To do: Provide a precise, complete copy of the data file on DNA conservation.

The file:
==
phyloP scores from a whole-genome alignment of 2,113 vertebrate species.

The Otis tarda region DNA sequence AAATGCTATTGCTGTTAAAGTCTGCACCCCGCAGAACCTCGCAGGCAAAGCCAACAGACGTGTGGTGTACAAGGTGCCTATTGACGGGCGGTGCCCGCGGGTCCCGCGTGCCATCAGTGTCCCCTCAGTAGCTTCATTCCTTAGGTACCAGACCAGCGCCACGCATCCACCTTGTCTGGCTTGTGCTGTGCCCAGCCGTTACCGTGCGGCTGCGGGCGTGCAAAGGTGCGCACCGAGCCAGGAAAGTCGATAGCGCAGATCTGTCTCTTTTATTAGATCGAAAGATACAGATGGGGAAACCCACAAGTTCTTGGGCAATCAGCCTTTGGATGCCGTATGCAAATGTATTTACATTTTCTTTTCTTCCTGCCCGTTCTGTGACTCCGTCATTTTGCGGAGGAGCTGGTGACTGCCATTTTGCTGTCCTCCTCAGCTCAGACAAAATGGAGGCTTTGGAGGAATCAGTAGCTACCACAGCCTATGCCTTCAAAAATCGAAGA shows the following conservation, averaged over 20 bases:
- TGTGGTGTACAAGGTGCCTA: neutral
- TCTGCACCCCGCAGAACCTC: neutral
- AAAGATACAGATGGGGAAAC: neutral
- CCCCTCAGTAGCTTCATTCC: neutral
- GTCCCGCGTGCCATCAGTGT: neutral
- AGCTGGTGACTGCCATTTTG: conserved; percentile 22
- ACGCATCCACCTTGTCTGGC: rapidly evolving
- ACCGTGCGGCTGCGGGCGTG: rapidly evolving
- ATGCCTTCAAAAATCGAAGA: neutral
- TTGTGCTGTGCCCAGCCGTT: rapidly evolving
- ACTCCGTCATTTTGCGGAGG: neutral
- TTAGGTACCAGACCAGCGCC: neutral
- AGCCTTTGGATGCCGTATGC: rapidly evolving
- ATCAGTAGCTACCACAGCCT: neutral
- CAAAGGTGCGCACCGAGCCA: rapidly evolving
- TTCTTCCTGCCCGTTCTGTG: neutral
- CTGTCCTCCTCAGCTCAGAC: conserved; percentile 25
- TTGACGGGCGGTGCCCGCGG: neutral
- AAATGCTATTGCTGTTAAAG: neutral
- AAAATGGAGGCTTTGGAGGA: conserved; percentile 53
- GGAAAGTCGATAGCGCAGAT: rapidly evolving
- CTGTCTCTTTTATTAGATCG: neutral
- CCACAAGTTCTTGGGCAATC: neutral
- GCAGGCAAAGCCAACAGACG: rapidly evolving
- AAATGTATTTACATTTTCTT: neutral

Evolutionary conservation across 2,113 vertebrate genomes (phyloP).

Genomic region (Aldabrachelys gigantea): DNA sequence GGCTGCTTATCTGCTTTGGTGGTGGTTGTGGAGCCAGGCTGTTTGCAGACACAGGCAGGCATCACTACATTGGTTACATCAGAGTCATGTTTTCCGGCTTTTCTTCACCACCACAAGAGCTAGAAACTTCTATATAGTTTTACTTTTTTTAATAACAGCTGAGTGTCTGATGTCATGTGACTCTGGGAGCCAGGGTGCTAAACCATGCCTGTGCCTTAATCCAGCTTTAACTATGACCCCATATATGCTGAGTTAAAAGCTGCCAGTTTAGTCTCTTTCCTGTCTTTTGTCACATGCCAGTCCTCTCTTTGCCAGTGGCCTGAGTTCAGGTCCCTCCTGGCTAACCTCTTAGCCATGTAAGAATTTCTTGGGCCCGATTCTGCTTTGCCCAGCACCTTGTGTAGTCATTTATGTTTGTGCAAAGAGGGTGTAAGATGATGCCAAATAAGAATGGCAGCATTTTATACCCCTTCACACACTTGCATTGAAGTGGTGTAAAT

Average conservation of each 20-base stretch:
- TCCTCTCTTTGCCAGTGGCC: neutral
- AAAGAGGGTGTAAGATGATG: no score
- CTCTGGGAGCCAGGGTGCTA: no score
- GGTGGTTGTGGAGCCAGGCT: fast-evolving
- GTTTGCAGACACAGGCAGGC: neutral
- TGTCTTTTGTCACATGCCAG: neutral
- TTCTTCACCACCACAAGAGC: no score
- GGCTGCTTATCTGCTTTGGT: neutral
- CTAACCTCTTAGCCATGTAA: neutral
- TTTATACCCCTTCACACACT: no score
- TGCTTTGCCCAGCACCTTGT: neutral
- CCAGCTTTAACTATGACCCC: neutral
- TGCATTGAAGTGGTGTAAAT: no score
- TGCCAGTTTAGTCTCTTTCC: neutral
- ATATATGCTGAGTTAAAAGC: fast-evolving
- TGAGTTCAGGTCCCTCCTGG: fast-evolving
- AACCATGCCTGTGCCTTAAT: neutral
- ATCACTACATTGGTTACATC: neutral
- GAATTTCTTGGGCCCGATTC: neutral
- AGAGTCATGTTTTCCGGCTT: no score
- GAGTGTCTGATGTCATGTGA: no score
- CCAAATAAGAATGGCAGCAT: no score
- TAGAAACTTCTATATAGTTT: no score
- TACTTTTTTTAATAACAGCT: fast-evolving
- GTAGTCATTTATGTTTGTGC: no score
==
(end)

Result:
phyloP scores from a whole-genome alignment of 2,113 vertebrate species.

The Otis tarda region DNA sequence AAATGCTATTGCTGTTAAAGTCTGCACCCCGCAGAACCTCGCAGGCAAAGCCAACAGACGTGTGGTGTACAAGGTGCCTATTGACGGGCGGTGCCCGCGGGTCCCGCGTGCCATCAGTGTCCCCTCAGTAGCTTCATTCCTTAGGTACCAGACCAGCGCCACGCATCCACCTTGTCTGGCTTGTGCTGTGCCCAGCCGTTACCGTGCGGCTGCGGGCGTGCAAAGGTGCGCACCGAGCCAGGAAAGTCGATAGCGCAGATCTGTCTCTTTTATTAGATCGAAAGATACAGATGGGGAAACCCACAAGTTCTTGGGCAATCAGCCTTTGGATGCCGTATGCAAATGTATTTACATTTTCTTTTCTTCCTGCCCGTTCTGTGACTCCGTCATTTTGCGGAGGAGCTGGTGACTGCCATTTTGCTGTCCTCCTCAGCTCAGACAAAATGGAGGCTTTGGAGGAATCAGTAGCTACCACAGCCTATGCCTTCAAAAATCGAAGA shows the following conservation, averaged over 20 bases:
- TGTGGTGTACAAGGTGCCTA: neutral
- TCTGCACCCCGCAGAACCTC: neutral
- AAAGATACAGATGGGGAAAC: neutral
- CCCCTCAGTAGCTTCATTCC: neutral
- GTCCCGCGTGCCATCAGTGT: neutral
- AGCTGGTGACTGCCATTTTG: conserved; percentile 22
- ACGCATCCACCTTGTCTGGC: rapidly evolving
- ACCGTGCGGCTGCGGGCGTG: rapidly evolving
- ATGCCTTCAAAAATCGAAGA: neutral
- TTGTGCTGTGCCCAGCCGTT: rapidly evolving
- ACTCCGTCATTTTGCGGAGG: neutral
- TTAGGTACCAGACCAGCGCC: neutral
- AGCCTTTGGATGCCGTATGC: rapidly evolving
- ATCAGTAGCTACCACAGCCT: neutral
- CAAAGGTGCGCACCGAGCCA: rapidly evolving
- TTCTTCCTGCCCGTTCTGTG: neutral
- CTGTCCTCCTCAGCTCAGAC: conserved; percentile 25
- TTGACGGGCGGTGCCCGCGG: neutral
- AAATGCTATTGCTGTTAAAG: neutral
- AAAATGGAGGCTTTGGAGGA: conserved; percentile 53
- GGAAAGTCGATAGCGCAGAT: rapidly evolving
- CTGTCTCTTTTATTAGATCG: neutral
- CCACAAGTTCTTGGGCAATC: neutral
- GCAGGCAAAGCCAACAGACG: rapidly evolving
- AAATGTATTTACATTTTCTT: neutral

Evolutionary conservation across 2,113 vertebrate genomes (phyloP).

Genomic region (Aldabrachelys gigantea): DNA sequence GGCTGCTTATCTGCTTTGGTGGTGGTTGTGGAGCCAGGCTGTTTGCAGACACAGGCAGGCATCACTACATTGGTTACATCAGAGTCATGTTTTCCGGCTTTTCTTCACCACCACAAGAGCTAGAAACTTCTATATAGTTTTACTTTTTTTAATAACAGCTGAGTGTCTGATGTCATGTGACTCTGGGAGCCAGGGTGCTAAACCATGCCTGTGCCTTAATCCAGCTTTAACTATGACCCCATATATGCTGAGTTAAAAGCTGCCAGTTTAGTCTCTTTCCTGTCTTTTGTCACATGCCAGTCCTCTCTTTGCCAGTGGCCTGAGTTCAGGTCCCTCCTGGCTAACCTCTTAGCCATGTAAGAATTTCTTGGGCCCGATTCTGCTTTGCCCAGCACCTTGTGTAGTCATTTATGTTTGTGCAAAGAGGGTGTAAGATGATGCCAAATAAGAATGGCAGCATTTTATACCCCTTCACACACTTGCATTGAAGTGGTGTAAAT

Average conservation of each 20-base stretch:
- TCCTCTCTTTGCCAGTGGCC: neutral
- AAAGAGGGTGTAAGATGATG: no score
- CTCTGGGAGCCAGGGTGCTA: no score
- GGTGGTTGTGGAGCCAGGCT: fast-evolving
- GTTTGCAGACACAGGCAGGC: neutral
- TGTCTTTTGTCACATGCCAG: neutral
- TTCTTCACCACCACAAGAGC: no score
- GGCTGCTTATCTGCTTTGGT: neutral
- CTAACCTCTTAGCCATGTAA: neutral
- TTTATACCCCTTCACACACT: no score
- TGCTTTGCCCAGCACCTTGT: neutral
- CCAGCTTTAACTATGACCCC: neutral
- TGCATTGAAGTGGTGTAAAT: no score
- TGCCAGTTTAGTCTCTTTCC: neutral
- ATATATGCTGAGTTAAAAGC: fast-evolving
- TGAGTTCAGGTCCCTCCTGG: fast-evolving
- AACCATGCCTGTGCCTTAAT: neutral
- ATCACTACATTGGTTACATC: neutral
- GAATTTCTTGGGCCCGATTC: neutral
- AGAGTCATGTTTTCCGGCTT: no score
- GAGTGTCTGATGTCATGTGA: no score
- CCAAATAAGAATGGCAGCAT: no score
- TAGAAACTTCTATATAGTTT: no score
- TACTTTTTTTAATAACAGCT: fast-evolving
- GTAGTCATTTATGTTTGTGC: no score